The idea is not far fetched: Mr Tsvangirai once stood for election in Buhera.
He could even stand against Biti, if those in the so-called MDC Renewal decide to also take part in the election. What better opportunity, once and for all, to show who between the two of them has the people on their side?
And, since Mr Tsvangirai ‘owns’ a house in the geographical vicinity of (if not within) Mr Biti’s constituency, not many will accuse him of picking a fight with his former comrade in arms.
What cannot, indeed must not happen, is for the MDC to feel that their resolution to not contest elections is sacrosanct. The MDC is many things, but they are not the Medes and Persians, whose laws could never be amended. And we know what happened to them as a result.
Their resolution was made within the context of a party split and a disappointing election defeat. It can be reversed. Because the context (by-elections in friendly territory) makes it necessary as doing otherwise risks a demunition in influence and harm to our democracy.
Democracy loses out when parties boycott elections. Anyone that supports Zanu PF must not delude themselves into thinking that any election without the main opposition is a good thing. After the debacle that was 2008, any measure of legitimacy won in 2013 would be eroded if subsequent elections went the way of Chirumanzu and Mt Darwin.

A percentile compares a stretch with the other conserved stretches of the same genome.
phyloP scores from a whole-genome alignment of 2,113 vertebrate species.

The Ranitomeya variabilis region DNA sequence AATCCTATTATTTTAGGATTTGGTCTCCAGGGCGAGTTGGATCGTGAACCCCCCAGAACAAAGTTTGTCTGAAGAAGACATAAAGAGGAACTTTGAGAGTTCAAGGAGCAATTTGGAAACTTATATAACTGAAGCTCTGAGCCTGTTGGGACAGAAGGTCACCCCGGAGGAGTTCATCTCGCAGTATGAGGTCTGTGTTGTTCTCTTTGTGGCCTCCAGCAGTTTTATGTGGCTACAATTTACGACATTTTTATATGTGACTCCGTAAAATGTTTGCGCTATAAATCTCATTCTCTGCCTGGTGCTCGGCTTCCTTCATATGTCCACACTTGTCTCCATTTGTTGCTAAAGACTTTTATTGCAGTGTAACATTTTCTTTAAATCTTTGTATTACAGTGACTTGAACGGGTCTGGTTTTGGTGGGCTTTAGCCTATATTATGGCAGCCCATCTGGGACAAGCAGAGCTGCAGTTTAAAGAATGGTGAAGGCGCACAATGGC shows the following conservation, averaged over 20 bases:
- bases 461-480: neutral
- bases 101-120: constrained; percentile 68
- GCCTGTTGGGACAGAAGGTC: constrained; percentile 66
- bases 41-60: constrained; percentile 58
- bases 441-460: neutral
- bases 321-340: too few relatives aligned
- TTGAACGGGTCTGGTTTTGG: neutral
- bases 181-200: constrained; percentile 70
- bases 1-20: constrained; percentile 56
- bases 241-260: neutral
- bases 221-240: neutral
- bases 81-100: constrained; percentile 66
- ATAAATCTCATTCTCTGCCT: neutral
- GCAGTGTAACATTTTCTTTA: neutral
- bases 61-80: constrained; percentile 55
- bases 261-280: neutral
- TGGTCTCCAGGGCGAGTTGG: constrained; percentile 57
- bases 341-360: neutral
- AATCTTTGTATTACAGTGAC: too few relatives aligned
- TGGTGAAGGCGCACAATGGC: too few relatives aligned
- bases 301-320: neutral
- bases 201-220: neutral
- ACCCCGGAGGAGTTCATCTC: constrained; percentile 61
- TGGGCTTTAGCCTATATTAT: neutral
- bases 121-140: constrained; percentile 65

And MDC supporters too should be ready to change their minds. Their congress resolution is not the Code of Hammurabi.
Pressuring their leaders to stick it out and not change will not help matters. They would best learn from this simple rural truism: “when the fruit is hanging loose and is about to fall to the ground, it would be a shame to stop shaking the tree.”
So, in true democratic fashion, l hope that the MDC decides to compete in this election. And, to be clear, l will be hoping that they put up a good fight, that the vote is conducted fairly and peacefully, that the count is not manipulated and, more importantly, since l am not to be counted among their supporters; l hope they lose.
Tinomudaishe Chinyoka is a UK based lawyer and a prominent former student leader from the University of Zimbabwe.